Sabtu, 14 Oktober 2017

(005) Motivate Yourself: Learn to Sweat in Peace

Posted by on Sabtu, 14 Oktober 2017
Motivate Yourself  - The harder you are on yourself, the easier life is on you. Or, as they say in the Navy Seals, the more you sweat in peacetime,
the less you bleed in war. My childhood friend Rett Nichols was the frst to show me this principle in action. When we were playing Little League baseball, we were always troubled by how fast the pitchers threw the ball. We were in an especially good league, and the overgrown opposing pitchers, whose birth certifcates we were always demanding to see, fred the ball to us at alarming speeds during the games.

We began dreading going up to the plate to hit. It wasn’t fun. Batting had become something we just tried to get through without embarrassing ourselves too much. Ten Rett got an idea.
“What if the pitches we faced in games were slower than the ones we face every day in practice?” Rett asked.
“Tat’s just the problem,” I said. “We don’t know anybody who can pitch that fast to us. Tat’s why, in the games, it’s so hard. Te ball looks like an aspirin coming in at 200 miles an hour.”
“I know we don’t know anyone who can throw a baseball that fast,” said Rett. “But what if it wasn’t a baseball?”
“I don’t know what you mean,” I said.
Just then Rett pulled from his pocket a little plastic golf ball with holes in it. Te kind our dads used to hit in the backyard for golf practice.
“Get a bat,” Rett said.
I picked up a baseball bat and we walked out to the park near Rett’s house. Rett went to the pitcher’s mound but came in about 3 feet closer than usual. As I stood at the plate, he fred the little golf ball past me as I tried to swing at it.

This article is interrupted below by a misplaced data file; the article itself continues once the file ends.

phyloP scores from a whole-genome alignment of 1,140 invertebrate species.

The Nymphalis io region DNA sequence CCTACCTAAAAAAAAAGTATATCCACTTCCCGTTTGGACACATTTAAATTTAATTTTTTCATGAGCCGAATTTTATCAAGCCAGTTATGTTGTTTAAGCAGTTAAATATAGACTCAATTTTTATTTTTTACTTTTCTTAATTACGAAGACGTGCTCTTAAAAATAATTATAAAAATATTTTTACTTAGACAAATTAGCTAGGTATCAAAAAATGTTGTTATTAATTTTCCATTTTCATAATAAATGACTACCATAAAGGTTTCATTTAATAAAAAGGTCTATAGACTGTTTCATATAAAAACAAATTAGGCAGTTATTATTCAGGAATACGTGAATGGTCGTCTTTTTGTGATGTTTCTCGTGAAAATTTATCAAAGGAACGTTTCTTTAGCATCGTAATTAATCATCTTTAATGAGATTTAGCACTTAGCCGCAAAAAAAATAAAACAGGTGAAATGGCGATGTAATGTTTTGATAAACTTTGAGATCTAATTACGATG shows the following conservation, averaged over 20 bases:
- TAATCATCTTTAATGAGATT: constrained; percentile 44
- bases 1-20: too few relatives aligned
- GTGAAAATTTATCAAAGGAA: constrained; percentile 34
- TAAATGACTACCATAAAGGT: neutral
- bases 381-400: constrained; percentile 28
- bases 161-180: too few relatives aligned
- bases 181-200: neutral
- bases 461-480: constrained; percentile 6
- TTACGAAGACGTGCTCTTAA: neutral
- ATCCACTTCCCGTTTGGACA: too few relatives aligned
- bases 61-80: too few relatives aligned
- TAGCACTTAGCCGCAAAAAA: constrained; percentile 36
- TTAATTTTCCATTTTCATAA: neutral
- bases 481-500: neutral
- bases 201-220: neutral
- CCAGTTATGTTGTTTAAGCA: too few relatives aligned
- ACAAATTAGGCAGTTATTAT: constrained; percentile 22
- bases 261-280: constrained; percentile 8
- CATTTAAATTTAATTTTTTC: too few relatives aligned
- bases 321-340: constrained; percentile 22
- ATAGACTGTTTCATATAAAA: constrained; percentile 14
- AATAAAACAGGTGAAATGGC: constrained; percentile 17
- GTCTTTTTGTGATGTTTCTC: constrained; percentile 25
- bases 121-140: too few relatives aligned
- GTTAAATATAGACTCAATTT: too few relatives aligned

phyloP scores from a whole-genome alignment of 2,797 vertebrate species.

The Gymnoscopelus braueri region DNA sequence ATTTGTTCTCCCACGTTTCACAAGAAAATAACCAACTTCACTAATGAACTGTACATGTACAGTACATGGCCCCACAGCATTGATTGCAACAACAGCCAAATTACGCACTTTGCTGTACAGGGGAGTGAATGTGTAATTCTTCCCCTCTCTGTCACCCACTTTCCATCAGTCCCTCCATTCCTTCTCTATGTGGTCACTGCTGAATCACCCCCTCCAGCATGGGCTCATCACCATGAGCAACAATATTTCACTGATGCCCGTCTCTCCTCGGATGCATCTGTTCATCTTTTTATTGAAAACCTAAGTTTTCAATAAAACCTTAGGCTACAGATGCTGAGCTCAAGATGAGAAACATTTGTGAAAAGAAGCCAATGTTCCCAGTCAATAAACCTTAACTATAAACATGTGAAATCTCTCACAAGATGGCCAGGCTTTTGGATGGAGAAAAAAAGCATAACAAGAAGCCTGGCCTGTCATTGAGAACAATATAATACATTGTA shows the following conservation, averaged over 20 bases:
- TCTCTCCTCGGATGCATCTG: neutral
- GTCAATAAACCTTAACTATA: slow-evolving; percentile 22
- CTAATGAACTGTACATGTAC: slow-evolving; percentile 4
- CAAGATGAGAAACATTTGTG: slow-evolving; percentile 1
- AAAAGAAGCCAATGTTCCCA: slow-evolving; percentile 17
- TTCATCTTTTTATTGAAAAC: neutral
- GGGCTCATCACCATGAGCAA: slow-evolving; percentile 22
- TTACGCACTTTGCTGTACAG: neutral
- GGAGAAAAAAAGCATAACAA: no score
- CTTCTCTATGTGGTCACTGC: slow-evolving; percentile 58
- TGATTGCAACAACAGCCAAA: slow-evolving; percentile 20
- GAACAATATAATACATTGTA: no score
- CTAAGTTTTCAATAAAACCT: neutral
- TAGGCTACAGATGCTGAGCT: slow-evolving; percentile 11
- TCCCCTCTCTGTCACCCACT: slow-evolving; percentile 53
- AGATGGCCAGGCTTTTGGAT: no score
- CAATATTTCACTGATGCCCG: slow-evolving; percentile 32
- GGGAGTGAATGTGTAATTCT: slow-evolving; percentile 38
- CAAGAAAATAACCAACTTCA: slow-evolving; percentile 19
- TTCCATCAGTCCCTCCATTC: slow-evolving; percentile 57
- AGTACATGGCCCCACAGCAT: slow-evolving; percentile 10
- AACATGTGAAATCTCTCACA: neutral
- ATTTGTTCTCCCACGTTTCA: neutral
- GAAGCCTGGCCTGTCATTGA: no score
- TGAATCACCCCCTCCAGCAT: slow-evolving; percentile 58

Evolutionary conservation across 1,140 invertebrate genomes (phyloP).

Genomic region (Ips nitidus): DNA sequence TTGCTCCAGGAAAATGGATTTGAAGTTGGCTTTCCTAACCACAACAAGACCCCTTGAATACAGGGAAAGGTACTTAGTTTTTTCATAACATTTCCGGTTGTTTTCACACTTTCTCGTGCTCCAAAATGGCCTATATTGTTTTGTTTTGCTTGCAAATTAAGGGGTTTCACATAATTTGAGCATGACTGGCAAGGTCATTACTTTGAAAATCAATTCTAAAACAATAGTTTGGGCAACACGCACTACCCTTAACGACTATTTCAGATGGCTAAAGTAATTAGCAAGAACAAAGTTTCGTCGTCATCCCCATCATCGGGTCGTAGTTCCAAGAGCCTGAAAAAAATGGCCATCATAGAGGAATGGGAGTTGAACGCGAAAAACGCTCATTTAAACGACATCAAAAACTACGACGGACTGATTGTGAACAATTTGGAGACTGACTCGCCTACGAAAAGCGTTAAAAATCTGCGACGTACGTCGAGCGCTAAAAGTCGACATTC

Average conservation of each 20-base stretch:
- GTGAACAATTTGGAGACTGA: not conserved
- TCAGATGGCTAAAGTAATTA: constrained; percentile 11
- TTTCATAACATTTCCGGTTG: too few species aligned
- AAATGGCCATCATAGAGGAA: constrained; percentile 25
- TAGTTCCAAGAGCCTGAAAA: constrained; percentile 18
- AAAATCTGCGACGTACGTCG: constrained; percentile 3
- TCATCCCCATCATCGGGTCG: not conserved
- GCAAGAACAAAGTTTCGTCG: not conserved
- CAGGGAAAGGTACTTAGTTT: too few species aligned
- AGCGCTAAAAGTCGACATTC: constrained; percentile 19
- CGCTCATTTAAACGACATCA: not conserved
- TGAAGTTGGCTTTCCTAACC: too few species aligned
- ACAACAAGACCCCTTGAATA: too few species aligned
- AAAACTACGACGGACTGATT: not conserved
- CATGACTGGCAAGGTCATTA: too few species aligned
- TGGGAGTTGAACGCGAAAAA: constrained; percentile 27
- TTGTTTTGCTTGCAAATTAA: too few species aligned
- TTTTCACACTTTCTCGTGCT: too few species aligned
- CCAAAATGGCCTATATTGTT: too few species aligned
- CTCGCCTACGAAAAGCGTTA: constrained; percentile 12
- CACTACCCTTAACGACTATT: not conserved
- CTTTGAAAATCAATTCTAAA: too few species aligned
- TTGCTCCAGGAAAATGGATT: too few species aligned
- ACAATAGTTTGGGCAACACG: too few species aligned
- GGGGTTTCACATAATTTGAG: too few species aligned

“Ha ha!” Rett shouted. “Tat’s faster than anybody you’ll
face in little league! Let’s get going!”
We then took turns pitching to each other with this bizarre little ball humming in at incredible speeds. Te little plastic ball
was not only hilariously fast, but it curved and dropped more sharply than any little leaguer’s pitch could do.
By the time Rett and I played our next league game, we were ready. Te pitches looked like they were coming in slow motion. Big white balloons. I hit the frst and only home run I ever hit after one of Rett’s sessions. It was off a left-hander whose pitch seemed to hang in the air forever before I creamed it.
Te lesson Rett taught me was one I’ve never forgotten. Whenever I’m afraid of something coming up, I will fnd a way to do something that’s even harder or scarier. Once I do the harder thing, the real thing becomes fun.
Te great boxer Muhammad Ali used this principle in choosing his sparring partners. He’d make sure that the sparring partners he worked with before a fght were better than the boxer he was going up against in the real fght. Tey might not always be better all-around, but he found sparring partners who were each better in one certain way or another than his upcoming opponent. After facing them, he knew going into each fght that he had already fought those skills and won.
You can always stage a bigger battle than the one you have to face. Watch what it does to your motivation going into the real challenge.

By Steve Chandler

Steve Chandler is a life coach and a keynote and convention speaker who lives and works in Phoenix, Arizona. He has brought his workshops and seminars to more than 30 Fortune 500 companies and hundreds of small businesses.
Other info about Steve Chandler: www.stevechandler.com